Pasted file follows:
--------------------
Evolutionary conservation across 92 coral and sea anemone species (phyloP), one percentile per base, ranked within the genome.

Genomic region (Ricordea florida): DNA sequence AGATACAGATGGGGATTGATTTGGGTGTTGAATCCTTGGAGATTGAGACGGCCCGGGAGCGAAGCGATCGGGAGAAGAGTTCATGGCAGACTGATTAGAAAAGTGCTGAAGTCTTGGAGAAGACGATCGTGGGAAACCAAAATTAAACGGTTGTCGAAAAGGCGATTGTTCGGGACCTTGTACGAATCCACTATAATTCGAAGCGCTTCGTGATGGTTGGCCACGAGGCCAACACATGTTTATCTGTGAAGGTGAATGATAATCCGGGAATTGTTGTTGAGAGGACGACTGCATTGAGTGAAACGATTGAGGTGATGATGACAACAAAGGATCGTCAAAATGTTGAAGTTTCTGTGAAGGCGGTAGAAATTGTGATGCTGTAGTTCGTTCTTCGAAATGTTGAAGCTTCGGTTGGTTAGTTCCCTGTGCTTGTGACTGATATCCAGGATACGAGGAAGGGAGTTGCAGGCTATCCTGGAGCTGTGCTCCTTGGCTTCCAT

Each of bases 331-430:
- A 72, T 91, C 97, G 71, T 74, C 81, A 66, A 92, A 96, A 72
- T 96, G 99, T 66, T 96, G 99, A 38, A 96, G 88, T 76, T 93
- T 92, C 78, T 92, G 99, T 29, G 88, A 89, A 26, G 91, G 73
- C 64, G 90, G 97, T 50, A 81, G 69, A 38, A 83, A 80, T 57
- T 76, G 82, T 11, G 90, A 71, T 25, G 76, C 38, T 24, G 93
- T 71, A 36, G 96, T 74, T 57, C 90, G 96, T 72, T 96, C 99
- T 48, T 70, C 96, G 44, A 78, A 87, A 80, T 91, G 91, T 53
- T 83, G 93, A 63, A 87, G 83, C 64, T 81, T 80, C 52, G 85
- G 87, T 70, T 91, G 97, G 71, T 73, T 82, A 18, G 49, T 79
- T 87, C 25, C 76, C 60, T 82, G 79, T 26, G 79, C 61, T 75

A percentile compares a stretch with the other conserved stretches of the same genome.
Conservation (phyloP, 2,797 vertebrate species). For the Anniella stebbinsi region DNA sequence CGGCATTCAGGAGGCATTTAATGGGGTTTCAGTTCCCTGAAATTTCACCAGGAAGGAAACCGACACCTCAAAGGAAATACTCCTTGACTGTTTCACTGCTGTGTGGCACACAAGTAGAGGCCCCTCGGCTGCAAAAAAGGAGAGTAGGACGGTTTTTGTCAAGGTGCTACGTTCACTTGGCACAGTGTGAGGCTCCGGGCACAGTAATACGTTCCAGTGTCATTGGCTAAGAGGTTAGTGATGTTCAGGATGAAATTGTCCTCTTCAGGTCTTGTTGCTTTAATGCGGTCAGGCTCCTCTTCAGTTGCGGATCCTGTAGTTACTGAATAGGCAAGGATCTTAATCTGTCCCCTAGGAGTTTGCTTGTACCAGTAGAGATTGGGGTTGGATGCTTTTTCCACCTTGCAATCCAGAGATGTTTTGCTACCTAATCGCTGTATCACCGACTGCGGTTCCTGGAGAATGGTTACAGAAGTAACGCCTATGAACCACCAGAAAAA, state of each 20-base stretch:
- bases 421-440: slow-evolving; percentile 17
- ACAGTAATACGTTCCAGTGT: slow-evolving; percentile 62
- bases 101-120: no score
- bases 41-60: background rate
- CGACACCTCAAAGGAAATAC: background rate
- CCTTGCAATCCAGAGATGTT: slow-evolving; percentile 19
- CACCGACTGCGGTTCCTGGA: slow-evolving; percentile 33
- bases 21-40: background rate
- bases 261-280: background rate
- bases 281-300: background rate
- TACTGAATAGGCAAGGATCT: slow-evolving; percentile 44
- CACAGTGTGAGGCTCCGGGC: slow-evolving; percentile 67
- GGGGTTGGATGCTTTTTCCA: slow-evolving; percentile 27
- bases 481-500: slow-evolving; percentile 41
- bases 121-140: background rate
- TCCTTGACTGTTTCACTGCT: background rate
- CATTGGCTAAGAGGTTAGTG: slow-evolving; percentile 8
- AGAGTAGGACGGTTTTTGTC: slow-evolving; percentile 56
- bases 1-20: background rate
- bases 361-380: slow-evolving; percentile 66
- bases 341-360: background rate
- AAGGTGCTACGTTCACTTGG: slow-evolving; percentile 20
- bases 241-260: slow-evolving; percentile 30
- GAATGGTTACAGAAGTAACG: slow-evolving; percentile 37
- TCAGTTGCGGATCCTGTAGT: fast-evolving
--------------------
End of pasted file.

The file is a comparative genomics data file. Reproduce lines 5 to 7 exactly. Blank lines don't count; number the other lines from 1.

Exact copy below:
- T 96, G 99, T 66, T 96, G 99, A 38, A 96, G 88, T 76, T 93
- T 92, C 78, T 92, G 99, T 29, G 88, A 89, A 26, G 91, G 73
- C 64, G 90, G 97, T 50, A 81, G 69, A 38, A 83, A 80, T 57